WARNING: If I sound cranky, it's because I'm exhausted. This is a blog - an online diary where I pour out my innermost thoughts for all to read, so I am generously sharing all of my house-related innermost thoughts with all of you now. I hope you at least feel lucky you're not me, hahaha. And on a more cheerful note, I'm actually looking forward to my least favorite time of year - winter, because it'll be too cold to work out in the yard for a few short months.
"So......how's the house coming along?" That's the question that people who perhaps get some sort of sadistic pleasure out of seeing my personna immediately transform from moderately cheerful to bitter and depressed seem to like to ask me. I know some of them don't mean it, but the same ones always ask, so what am I to think? Okay, now that I've gotten that out of my system, nothing significant beside getting gutters
has happened in the 3+ years since we've been back in our house. We are still without baseboards and window and door trim throughout the majority of the house. Those things have not been worked on at all.
I have been focusing my energy on the outside of the house because it's less expensive and a better match for my skill set. Eventually I might have to break down and learn how to do finish carpentry and finish destroying my hands, knees, and back that way, but for now I am going to enjoy damaging my poor fragile self with activities that take place out in the fresh air and sunshine.
Sometime in August, I gave up on the weeds on the liriope hill and decided that the peeling front steps were starting to be a much greater source of embarassment, so I redirected my energy towards getting them painted. Now these peeling risers were supposed to have been covered with Azek a long time ago so that they would never need to be painted. That was the plan. I don't know why that didn't happen.
Anyway, with that in mind (them being covered with Azek) I figured that a coating of primer would be sufficient until the Azek happened, supposedly within a few weeks at the most, especially since they were primed and ready to go, right? So five years later the primer-only coating is peeling, and it looks horrible. If I'd done a topcoat, which would have been wasteful considering the imminent covering of the risers with Azek, there would be no peeling paint for at least another few years.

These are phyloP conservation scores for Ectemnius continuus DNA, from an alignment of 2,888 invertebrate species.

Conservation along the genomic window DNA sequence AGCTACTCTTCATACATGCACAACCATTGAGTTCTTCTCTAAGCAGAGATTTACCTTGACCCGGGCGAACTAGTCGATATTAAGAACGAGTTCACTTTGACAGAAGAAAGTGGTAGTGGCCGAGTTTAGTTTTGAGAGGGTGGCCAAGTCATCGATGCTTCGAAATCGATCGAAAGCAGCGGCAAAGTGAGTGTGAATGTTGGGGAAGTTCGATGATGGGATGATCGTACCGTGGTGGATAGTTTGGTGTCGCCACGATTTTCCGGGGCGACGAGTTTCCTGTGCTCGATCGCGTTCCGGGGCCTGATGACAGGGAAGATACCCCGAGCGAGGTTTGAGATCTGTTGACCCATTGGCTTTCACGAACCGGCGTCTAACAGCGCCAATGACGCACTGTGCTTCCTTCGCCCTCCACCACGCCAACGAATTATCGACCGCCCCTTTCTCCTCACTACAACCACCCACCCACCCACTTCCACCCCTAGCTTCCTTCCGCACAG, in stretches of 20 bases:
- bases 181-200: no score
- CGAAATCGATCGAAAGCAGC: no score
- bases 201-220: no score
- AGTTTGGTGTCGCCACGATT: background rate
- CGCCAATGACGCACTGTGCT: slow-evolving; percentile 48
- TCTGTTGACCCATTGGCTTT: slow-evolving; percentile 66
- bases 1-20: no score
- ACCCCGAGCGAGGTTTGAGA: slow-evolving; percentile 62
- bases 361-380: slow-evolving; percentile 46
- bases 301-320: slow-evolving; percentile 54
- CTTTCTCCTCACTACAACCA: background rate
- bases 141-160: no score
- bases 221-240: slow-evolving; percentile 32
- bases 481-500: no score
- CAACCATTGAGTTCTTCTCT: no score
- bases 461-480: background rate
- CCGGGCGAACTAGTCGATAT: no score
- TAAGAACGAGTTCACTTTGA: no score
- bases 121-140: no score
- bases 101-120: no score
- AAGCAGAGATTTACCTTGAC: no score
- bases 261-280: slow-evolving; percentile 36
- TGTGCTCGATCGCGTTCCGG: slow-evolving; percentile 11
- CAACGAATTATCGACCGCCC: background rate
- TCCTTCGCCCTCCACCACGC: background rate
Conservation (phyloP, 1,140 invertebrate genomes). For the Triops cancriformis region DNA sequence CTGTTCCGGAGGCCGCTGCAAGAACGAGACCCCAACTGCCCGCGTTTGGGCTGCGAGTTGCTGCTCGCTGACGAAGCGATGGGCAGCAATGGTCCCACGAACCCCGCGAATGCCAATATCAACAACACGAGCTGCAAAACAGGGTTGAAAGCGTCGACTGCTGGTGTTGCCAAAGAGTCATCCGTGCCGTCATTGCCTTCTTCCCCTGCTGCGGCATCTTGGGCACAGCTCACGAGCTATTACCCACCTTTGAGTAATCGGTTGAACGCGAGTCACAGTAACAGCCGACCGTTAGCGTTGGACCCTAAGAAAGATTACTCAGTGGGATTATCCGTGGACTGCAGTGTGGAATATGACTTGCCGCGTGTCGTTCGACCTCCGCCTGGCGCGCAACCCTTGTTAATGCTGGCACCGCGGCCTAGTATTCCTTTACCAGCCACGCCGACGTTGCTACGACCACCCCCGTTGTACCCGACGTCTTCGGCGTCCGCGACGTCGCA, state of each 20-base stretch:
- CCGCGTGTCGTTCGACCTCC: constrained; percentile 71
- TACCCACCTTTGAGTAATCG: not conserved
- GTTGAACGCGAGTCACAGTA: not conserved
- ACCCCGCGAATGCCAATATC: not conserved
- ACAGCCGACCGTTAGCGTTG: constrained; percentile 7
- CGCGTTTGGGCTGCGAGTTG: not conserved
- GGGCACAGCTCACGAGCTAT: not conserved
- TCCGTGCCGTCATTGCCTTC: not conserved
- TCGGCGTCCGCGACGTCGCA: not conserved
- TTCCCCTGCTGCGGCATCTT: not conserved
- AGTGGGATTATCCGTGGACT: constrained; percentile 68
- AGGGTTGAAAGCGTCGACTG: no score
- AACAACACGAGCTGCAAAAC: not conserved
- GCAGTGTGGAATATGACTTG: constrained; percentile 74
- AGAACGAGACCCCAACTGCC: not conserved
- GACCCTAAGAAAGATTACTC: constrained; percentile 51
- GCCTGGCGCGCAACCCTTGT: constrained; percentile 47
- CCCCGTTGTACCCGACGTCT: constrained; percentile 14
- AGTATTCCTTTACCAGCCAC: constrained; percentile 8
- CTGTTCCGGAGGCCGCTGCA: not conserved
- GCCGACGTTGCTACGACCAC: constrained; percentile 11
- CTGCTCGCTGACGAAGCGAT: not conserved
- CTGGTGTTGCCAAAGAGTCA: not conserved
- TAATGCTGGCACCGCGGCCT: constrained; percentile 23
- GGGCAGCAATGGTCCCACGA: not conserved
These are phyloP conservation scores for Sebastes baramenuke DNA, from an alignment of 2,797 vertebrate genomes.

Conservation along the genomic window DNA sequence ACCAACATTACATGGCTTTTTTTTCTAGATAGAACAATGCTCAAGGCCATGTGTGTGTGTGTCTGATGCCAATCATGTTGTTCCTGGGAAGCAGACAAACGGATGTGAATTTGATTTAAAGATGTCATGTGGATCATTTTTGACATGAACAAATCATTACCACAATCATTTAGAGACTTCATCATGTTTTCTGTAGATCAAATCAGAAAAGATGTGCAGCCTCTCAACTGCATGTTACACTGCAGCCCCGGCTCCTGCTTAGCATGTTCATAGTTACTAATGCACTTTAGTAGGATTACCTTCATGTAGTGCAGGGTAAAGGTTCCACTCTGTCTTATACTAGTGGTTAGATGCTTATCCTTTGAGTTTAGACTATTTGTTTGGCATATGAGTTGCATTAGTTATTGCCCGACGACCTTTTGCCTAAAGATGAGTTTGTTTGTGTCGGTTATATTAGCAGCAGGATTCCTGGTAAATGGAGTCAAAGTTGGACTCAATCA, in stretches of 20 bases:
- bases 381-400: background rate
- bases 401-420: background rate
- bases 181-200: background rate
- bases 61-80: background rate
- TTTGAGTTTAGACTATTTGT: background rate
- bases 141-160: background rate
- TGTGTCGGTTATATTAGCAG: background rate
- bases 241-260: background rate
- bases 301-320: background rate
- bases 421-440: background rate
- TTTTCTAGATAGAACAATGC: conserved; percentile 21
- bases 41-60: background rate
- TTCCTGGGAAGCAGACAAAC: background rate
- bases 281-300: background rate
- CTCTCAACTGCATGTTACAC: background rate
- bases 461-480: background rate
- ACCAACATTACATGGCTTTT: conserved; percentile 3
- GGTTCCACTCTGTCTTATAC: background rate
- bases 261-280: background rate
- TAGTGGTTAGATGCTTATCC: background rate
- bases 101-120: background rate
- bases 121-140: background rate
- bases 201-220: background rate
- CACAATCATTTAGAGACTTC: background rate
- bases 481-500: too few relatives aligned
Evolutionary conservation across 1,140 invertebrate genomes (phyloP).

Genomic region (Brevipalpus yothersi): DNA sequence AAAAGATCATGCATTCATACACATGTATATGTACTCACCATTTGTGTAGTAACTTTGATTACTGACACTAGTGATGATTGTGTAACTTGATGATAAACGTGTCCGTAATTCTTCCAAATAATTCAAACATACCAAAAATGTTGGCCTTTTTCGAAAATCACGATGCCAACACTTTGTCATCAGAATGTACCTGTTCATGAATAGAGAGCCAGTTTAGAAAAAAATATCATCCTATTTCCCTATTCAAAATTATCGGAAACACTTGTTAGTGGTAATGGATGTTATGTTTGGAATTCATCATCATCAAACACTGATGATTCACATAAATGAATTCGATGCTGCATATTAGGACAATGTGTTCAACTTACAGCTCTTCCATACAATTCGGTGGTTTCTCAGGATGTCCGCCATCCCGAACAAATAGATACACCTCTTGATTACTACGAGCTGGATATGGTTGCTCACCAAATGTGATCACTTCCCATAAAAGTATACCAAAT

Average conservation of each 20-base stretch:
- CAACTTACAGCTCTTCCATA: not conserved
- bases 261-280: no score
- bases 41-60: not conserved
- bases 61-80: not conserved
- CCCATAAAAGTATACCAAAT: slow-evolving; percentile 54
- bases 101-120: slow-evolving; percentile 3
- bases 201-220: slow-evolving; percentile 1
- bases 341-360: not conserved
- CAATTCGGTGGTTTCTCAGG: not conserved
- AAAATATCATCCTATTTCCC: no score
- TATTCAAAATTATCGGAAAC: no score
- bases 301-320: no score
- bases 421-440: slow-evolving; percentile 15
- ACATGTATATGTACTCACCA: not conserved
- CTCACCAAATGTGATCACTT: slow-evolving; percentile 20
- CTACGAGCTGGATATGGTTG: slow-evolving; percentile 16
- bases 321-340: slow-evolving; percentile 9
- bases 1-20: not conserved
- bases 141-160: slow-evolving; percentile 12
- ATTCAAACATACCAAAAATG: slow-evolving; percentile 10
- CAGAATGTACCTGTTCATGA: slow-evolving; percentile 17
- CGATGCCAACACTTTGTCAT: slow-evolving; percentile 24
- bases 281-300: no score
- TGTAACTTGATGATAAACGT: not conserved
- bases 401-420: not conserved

So as I get down to work scraping it down to bare wood in preparation for painting it right this time, somebody says to me "Maybe we can put the Azek on there this fall." Maybe, as in yeah, right. So I said "I'm just going to paint it so that it doesn't look ugly any more and you can take as much time as you need to put the Azek on and I won't have to worry about when you're going to do it, and in the meantime the steps will look nice instead of ugly."
I am now completely tired of this topic. The steps are painted and they look great, at least from the front. Doug was extremely helpful (probably due to guilt) as the fall progressed and I am once again hopeful that his intentions will become reality next spring. Here's the before picture, actually the "year before" picture, and I don't have an after picture, because, big deal, they just look like normal painted steps that aren't peeling.
Sometime in there some chatter occured about the eventual under-the-porch lattice. Sometimes, but not always, the best way to get help from Doug is to ask for advice about something I plan to undertake myself. I was figuring that we'd just have the same kind of lattice everyone else has, except I wanted the square openings instead of the diamond shaped ones because it would be a better match for our porch trim. So it comes in 4x8 foot plastic sheets that never need painting and you figure out what shape of frame will work best with the contour of the ground and cut the lattice sheets to fit the frame.
Now previously, sometime during the more than several years I had available to spend time looking forward to eventually having lattice under my porches, I saw a porch somewhere that had wide vertical slats instead of lattice and I thought that looked pretty cool. But I realized that it would be a lot more work, and they'd have to be painted and maintained, so I decided it would be better to just admire the lattice on that one house and be more practical with mine. Because what's wrong with having the same kind of lattice that everyone else has? Normal lattice is perfectly nice. I'd been wishing I had some good old normal lattice under my porches for years.
So in August I went out of town for a few days with my roommate from college. Sometimes Doug fixates on some of my not-that-weird ideas and finds a way to make them weirder. This has happened several times during the course of building our house
. And he seems to enjoy conducting these experiments when I'm away. This time while I was gone he suddenly decided to present me with his own design, based on what he thought I had in mind, and he included a special little touch of his own. Apparently he had forgotten, or chose to ignore, the fact that I had bagged the idea of vertical strips and wanted to just have normal lattice. So surprise surprise, he emails me this picture: